This season, featured brands included Mechanical Piano, Leonid Zherebtsov, Aigul Kassymova and Khan Kuchum. The shows ran concurrently with Kazakhstan Fashion Week, which took place Oct. 16 to 18 in Almaty and Oct. 23 to 24 in the country’s capital, Astana, though Bertayeva brushed off any suggestion of conflict.

“We don’t see a problem in this because we chose an international calendar and our shows start at 2 p.m. Kazakhstan Fashion Week starts at 7 p.m.,” she said. But she agreed the local market was too small to sustain two competing showcases. “I think, after five years, maybe there will be only one fashion week left,” she mused.

The fashion media is also expanding, thanks in part to the opening of the local branch of Buro 24/7, the fashion and lifestyle Web site founded by Russian socialite Miroslava Duma. Its launch party last November featured a fashion show by Mary Katrantzou and a performance by A$AP Rocky.

Meruyert Ibragim, founder of Buro 24/7 Kazakhstan, credits the site’s arrival with prompting some key changes in the way local fashion operates. “We made it more disciplined,” she said.

For now, Kazakhstan lacks homegrown “It” girls, but she is working on that, too. “This year, we tried to work with different people, and now we have a base of people who are really stylish, who are good people that we can feature in photo shoots,” said Ibragim.

One of these is Nadira Arapova, a.k.a. @nani_bakyt, who has more than 33,000 followers on Instagram and who appeared in a shoot featuring Nicolas Ghesquière’s debut collection for Louis Vuitton. She also happens to be Ibragim’s sister.

This kind of overlap is common in Kazakhstan, where fashion players usually have fingers in several pies. A case in point: Ibragim is also the financial backer for Khan Kuchum, whose designer, 17-year-old Danilo Kuchumov, started out as a contributor to the social pages of Harper’s Bazaar Kazakhstan, making his own outfits for events.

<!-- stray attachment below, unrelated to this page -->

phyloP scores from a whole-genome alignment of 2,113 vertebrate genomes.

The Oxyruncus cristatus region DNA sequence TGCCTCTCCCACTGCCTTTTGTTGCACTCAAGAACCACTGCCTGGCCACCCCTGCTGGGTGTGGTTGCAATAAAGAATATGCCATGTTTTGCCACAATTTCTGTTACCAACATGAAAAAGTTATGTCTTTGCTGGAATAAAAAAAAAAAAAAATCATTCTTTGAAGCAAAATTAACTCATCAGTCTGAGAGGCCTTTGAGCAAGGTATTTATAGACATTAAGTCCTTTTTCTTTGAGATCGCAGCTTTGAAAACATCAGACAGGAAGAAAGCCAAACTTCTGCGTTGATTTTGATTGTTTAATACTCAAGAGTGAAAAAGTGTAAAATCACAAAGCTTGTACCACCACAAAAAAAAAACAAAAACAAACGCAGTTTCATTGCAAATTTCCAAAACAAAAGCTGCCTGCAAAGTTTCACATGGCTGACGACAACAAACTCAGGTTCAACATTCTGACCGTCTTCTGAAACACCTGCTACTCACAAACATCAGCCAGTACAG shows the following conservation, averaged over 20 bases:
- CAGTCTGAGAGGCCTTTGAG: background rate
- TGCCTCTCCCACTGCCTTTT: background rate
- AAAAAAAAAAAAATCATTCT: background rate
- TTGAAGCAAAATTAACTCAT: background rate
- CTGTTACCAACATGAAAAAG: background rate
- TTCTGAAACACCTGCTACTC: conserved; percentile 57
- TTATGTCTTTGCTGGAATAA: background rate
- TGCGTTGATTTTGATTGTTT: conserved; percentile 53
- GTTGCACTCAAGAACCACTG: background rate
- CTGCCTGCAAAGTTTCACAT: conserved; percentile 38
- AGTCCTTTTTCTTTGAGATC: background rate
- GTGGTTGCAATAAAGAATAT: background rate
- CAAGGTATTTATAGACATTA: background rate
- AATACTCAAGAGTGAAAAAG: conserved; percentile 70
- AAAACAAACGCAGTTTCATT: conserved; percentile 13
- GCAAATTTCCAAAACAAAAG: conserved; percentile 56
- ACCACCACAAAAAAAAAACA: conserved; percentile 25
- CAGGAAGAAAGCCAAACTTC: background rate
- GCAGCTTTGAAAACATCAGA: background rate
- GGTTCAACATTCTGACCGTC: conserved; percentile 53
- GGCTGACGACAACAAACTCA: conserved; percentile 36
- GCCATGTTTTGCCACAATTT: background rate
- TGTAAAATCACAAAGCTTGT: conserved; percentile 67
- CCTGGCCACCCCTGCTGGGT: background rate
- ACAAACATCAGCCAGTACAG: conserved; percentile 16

“I wanted to make something different, and the only option I saw was to start making clothes myself. So, I visited my grandmother [and] found a lot of Soviet books about cutting and sewing, about construction. The first thing that I did were these shirts that looked like a skirt in front,” he said.

“A lot of Soviet women were sewing things for themselves because there wasn’t anything here,” he added. Known for its graphic sportswear, Khan Kuchum is being touted as a brand to watch, and Kuchumov plans to take part in international design competitions to raise his profile.

For the first edition of Vogue’s Fashion Night Out, held in Almaty on Oct. 25, he did a trunk show for the label. Aika Jaxybai, cofounder of Aika Alemi, another rising fashion brand, screened a short film she directed, which special guest Diane Pernet promptly promised to feature on her blog, A Shaded View on Fashion.

Jaxybai, who jettisoned a career in international finance to devote herself to filmmaking and fashion design, symbolizes the blend of tradition and modernity that characterizes the generation of Kazak designers. Born in Shymkent on the Silk Road, she uses traditional techniques with a twist, like felt applied on silk to create lightweight but warm dresses.

“That’s how I started to create, because I was just in love with the nomadic culture — not just in love because it’s a cool thing to do but because, during the Soviet Union, basically it was a story of suppressed identity. We didn’t know our history. We didn’t know where we come from,” she explained.

“So, for me, it was a rediscovery when I came back to Kazakhstan — a rediscovery of my language, the roots, the decorative arts,” she continued. “My clothing is very nomadic but also very modern. I’m a global traveler, and I think [my clothing] has a global, international feel to it, as well.”

Sauvage’s Rakh was the first to pick up her line, now in its third season and also carried by multibrand store Viola in London. Jaxybai hopes to add more international stockists soon.

Indeed, there is a feeling in Almaty that anything is possible.

“It’s an interesting market because it’s new and it’s fresh and it’s empty. You can put something here, and it grows because we’re really hungry. We have this hunger for luxury, [and] we have a hunger for fashion. Historically, we were trapped in the U.S.S.R. for more than 70 years. We were not allowed to go abroad. We were in shortage of everything, from bread to jeans,” said Buro 24/7’s Ibragim.

“Now, people are earning money. We can get visas for every country, so we can go abroad. We can study anywhere we want. So, now, we can have it all. That’s why the appearance of all these brands here works,” she added. “I’m just wondering when Chanel will open.”